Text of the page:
Control issues: The UK’s defence procurement woes

Control issues: The UK’s defence procurement woes

Commentary

The UK Ministry of Defence has shown a chronic lack of decision discipline, sometimes undermining its role in joint European projects.

Following Boris Johnson’s victory in the December 2019 UK general election, Downing Street lost no time in briefing that the first Whitehall target of its reforming zeal would be the Ministry of Defence (MoD). Specifically, the focus will be on the MoD’s long tradition of procurement disasters – runaway budgets and massive delays on equipment programmes – with the Royal Navy’s new aircraft carriers as exhibit A.

A while back, I had a ringside seat in the MoD from which to observe some of these mistakes – the consequences of which are only now becoming fully apparent (such is the timescale of these projects). My conclusion is that, among many other contributory factors, one major cause of the MoD’s dismal procurement record has been a chronic lack of decision discipline – an inability to resist the temptation to make radical changes to each new equipment programme almost as soon as it is launched. Ministers and top brass seldom stay in their posts for more than two or three years; and each successive generation feels free to reverse or amend their predecessors’ plans, often on a whim or by stealth. Such chopping and changing plays straight into the hands of contractors who are only too happy to seize the chance to take longer and charge more.

Let’s start with the carriers. These vulnerable white elephants, originally scheduled for 2012, are still not fully operational. They have cost over £6 billion – exceeding the amount budgeted for in 2007 by more than 50 percent – and further eye-watering bills are in prospect to equip, protect, and staff them. Their only strategic purpose appears to be to sail through the South China Sea and annoy the Chinese – just when Brexited Britain will be anxious to boost bilateral trade.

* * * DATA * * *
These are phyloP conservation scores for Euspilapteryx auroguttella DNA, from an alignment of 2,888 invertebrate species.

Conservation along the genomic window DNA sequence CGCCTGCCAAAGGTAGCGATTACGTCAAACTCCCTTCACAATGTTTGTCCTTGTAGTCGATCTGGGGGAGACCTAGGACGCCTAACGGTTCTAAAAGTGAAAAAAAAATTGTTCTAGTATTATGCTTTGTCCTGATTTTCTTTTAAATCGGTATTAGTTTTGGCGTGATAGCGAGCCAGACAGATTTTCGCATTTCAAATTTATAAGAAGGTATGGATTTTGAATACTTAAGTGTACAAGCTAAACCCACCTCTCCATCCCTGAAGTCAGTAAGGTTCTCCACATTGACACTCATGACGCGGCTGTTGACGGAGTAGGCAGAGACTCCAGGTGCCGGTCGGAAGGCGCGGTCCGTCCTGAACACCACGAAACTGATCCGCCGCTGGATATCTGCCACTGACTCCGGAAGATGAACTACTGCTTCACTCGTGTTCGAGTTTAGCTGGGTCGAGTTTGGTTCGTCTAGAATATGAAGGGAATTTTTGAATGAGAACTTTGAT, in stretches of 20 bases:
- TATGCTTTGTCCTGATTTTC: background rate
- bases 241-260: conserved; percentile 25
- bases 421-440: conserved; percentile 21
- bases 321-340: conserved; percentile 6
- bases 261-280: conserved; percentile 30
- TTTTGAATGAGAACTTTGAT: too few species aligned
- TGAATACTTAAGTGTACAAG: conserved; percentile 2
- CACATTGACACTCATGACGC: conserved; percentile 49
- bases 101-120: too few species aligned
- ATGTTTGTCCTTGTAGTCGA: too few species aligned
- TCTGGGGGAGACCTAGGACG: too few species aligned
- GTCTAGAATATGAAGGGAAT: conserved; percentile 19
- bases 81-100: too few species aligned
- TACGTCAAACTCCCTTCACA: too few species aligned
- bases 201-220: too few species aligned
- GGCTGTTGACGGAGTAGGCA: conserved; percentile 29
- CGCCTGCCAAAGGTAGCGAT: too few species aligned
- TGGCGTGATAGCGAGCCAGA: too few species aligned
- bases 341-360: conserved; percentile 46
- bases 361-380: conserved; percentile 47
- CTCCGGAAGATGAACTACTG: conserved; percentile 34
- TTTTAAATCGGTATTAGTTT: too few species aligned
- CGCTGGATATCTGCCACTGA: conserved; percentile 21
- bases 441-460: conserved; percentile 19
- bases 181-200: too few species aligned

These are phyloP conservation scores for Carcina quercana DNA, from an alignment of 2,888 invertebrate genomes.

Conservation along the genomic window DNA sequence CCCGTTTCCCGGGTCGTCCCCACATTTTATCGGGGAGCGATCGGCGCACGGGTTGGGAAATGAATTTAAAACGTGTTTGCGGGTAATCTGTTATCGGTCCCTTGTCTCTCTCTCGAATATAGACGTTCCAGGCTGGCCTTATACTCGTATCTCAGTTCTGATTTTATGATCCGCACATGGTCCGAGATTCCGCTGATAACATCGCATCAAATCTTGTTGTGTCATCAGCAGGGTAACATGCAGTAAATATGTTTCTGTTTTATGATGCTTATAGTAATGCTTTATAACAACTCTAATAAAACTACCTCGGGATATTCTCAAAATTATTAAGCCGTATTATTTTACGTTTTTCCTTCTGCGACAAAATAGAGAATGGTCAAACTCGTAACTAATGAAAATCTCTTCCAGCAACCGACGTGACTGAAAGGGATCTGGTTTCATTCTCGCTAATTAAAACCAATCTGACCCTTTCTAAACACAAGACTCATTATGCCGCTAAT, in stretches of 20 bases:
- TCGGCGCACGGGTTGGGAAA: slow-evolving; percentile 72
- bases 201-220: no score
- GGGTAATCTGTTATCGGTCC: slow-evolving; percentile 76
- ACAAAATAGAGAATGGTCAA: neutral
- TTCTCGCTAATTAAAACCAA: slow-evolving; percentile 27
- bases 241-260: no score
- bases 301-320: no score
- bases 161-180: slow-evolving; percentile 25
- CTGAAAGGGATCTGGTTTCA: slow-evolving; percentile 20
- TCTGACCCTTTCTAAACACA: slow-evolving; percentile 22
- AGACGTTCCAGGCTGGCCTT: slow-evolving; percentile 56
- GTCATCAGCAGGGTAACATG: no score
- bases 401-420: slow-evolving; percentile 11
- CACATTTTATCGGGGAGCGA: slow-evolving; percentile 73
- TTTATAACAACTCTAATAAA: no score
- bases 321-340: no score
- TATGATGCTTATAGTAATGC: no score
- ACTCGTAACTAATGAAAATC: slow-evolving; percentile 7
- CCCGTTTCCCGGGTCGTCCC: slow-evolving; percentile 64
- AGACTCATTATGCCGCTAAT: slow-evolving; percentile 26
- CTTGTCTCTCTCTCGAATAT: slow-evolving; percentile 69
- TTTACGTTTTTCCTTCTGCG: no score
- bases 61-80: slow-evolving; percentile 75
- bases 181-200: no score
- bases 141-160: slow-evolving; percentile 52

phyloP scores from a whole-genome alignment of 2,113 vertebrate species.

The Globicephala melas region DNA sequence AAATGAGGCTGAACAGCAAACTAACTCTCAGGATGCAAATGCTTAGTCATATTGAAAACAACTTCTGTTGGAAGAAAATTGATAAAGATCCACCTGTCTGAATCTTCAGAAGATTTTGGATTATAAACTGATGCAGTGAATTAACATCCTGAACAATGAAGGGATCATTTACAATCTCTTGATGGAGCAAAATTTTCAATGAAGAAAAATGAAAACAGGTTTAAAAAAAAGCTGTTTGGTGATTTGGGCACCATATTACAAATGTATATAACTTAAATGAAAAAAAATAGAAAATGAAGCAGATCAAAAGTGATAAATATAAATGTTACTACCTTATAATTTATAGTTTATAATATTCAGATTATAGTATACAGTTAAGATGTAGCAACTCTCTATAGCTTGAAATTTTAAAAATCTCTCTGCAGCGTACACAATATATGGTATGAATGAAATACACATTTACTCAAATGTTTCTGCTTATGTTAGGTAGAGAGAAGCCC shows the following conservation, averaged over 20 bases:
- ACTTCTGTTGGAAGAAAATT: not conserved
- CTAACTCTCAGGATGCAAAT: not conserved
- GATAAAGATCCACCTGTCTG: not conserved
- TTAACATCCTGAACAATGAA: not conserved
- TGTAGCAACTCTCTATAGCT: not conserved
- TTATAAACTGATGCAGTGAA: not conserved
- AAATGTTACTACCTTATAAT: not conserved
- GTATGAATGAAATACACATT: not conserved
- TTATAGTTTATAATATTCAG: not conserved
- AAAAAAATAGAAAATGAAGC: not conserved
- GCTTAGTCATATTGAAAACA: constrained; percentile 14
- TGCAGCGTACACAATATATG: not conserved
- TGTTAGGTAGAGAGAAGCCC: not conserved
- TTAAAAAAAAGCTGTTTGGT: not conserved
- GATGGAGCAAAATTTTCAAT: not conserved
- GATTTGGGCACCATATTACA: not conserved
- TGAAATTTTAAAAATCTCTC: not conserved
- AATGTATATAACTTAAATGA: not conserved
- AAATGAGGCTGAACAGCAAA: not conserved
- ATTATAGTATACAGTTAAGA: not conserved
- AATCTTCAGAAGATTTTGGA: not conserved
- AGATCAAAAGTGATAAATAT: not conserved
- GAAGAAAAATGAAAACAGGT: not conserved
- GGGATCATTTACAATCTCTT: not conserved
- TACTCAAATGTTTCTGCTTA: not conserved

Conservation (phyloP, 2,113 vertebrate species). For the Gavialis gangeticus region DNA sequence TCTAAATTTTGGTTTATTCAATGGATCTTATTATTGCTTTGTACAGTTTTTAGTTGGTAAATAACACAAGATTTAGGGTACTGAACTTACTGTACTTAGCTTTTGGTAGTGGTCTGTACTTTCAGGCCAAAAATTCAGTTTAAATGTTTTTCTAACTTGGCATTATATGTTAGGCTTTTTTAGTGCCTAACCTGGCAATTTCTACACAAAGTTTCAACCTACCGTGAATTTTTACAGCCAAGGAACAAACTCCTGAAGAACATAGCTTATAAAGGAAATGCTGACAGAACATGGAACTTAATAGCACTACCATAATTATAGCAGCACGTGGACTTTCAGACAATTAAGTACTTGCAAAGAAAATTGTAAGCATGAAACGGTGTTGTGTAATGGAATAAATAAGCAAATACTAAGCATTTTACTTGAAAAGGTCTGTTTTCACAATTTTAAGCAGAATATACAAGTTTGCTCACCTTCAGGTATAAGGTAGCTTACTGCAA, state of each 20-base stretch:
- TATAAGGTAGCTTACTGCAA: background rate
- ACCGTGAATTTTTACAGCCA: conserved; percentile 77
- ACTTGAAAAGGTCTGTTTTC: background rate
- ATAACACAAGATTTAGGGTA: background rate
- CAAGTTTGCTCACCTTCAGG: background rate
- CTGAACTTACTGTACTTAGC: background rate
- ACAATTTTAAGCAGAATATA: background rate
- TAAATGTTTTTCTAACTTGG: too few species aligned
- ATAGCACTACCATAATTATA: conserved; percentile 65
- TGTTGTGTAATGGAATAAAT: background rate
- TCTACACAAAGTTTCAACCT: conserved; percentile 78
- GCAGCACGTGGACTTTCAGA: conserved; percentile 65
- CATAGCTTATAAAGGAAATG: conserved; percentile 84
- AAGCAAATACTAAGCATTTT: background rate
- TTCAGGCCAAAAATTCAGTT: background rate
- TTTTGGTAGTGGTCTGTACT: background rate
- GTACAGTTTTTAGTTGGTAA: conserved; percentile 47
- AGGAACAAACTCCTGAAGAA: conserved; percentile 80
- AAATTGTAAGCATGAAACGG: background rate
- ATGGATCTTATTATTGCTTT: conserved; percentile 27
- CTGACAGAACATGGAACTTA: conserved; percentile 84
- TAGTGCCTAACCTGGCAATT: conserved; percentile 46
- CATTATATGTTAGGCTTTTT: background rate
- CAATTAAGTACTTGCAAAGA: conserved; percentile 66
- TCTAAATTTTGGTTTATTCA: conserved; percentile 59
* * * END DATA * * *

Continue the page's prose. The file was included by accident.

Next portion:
Much of the cost overrun has been put down to farcical reversals over whether to incorporate Top Gun-style catapults into the vessels to launch aircraft (they will not have them, to the Navy’s chagrin). But the big mistakes were made long before 2007. The new ships were first announced in the 1998 Strategic Defence Review: “we plan to replace our three small carriers with two larger carriers from around 2012. Work will now begin to refine our requirement but present thinking suggests that these might be of the order of 30,000-40,000 tonnes and capable of deploying up to 50 aircraft, including helicopters.” The first cost estimate was £2 billion for the pair.

The Royal Navy suffers from a deep institutional longing to be taken seriously by the US Navy.

The key question arising here is: how on earth did ships conceived as being in the 30,000-40,000 tonne class come to have a displacement of, as the two monsters now do, nearly 70,000 tonnes apiece? The answer is simple – the Royal Navy wanted them to be as big as possible. That service suffers from a deep institutional longing to be taken seriously by the US Navy – and, while 70,000 tonnes still falls short of the gold standard set by US nuclear-powered behemoths, it at least dwarfs the French Charles de Gaulle (whose displacement is less than 40,000 tonnes). So, as the MoD set about “refining its requirement”, the Navy urged that it was only prudent to err on the side of larger vessels, since “steel is cheap and air is free”. This is how the carriers earned the nickname in the MoD’s corridors of “Topsy”, after the little girl (regrettably, in Uncle Tom’s Cabin) who “just grow’d”. The ministry came to the somewhat awkward realisation that no UK shipyard was big enough to build a carrier of this size, but it circumvented the difficulty (though not, of course, the cost hike) by constructing a brand new facility at Rosyth – which just so happened to be in the political backyard of Gordon Brown, then chancellor of the exchequer and soon to be prime minister.